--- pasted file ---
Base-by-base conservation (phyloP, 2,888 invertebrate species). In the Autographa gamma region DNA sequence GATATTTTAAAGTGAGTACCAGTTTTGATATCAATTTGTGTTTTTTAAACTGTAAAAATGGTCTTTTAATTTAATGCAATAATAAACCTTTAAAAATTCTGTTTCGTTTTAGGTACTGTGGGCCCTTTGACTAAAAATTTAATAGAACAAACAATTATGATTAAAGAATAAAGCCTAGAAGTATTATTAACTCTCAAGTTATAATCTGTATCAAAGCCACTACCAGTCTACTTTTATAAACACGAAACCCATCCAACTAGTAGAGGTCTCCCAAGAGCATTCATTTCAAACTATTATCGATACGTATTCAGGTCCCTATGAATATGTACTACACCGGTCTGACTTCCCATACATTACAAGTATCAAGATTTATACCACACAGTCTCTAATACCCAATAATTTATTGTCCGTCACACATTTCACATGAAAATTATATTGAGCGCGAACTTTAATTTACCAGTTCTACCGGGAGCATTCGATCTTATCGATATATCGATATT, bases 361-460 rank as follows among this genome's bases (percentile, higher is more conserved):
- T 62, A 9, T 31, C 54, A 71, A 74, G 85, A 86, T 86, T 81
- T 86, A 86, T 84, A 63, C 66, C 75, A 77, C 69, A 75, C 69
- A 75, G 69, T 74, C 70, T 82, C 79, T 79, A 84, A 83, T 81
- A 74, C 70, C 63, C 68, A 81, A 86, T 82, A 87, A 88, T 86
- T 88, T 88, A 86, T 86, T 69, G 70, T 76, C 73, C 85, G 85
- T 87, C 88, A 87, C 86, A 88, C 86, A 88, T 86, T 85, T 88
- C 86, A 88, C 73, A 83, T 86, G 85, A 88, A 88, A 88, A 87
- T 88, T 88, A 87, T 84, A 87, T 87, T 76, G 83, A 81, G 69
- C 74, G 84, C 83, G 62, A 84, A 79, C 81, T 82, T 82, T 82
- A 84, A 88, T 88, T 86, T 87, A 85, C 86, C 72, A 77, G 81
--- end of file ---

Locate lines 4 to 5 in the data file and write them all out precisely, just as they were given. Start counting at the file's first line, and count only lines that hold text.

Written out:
- A 75, G 69, T 74, C 70, T 82, C 79, T 79, A 84, A 83, T 81
- A 74, C 70, C 63, C 68, A 81, A 86, T 82, A 87, A 88, T 86